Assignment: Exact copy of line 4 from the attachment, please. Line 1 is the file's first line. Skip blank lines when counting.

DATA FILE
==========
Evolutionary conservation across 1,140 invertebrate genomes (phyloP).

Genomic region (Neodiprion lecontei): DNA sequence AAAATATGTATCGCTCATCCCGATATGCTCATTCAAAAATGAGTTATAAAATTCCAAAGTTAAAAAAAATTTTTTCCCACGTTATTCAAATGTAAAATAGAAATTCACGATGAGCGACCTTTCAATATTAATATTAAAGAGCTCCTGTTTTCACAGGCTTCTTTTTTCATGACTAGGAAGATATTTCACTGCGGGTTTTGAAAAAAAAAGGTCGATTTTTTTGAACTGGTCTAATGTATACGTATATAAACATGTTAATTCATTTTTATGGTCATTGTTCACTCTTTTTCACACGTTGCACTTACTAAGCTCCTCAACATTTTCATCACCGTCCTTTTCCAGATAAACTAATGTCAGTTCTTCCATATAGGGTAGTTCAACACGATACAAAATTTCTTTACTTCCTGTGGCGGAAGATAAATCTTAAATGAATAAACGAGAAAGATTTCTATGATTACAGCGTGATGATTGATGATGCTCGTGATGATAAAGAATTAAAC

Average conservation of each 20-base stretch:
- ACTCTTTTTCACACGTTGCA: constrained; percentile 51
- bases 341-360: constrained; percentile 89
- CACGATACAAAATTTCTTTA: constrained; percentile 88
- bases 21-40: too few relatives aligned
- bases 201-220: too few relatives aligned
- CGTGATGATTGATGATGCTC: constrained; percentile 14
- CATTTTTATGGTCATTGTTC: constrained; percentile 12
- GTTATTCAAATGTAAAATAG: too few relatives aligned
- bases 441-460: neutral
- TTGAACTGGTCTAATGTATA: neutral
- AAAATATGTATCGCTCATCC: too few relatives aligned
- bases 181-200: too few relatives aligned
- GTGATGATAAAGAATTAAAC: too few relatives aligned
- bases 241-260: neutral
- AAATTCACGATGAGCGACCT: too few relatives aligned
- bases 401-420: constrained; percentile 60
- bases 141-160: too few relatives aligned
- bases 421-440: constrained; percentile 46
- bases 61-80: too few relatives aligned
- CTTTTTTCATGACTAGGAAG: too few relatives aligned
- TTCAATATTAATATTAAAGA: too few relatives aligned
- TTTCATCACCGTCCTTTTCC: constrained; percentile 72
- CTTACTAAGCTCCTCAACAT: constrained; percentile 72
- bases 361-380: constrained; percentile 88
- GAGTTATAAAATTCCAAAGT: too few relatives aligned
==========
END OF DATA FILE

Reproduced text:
- ACTCTTTTTCACACGTTGCA: constrained; percentile 51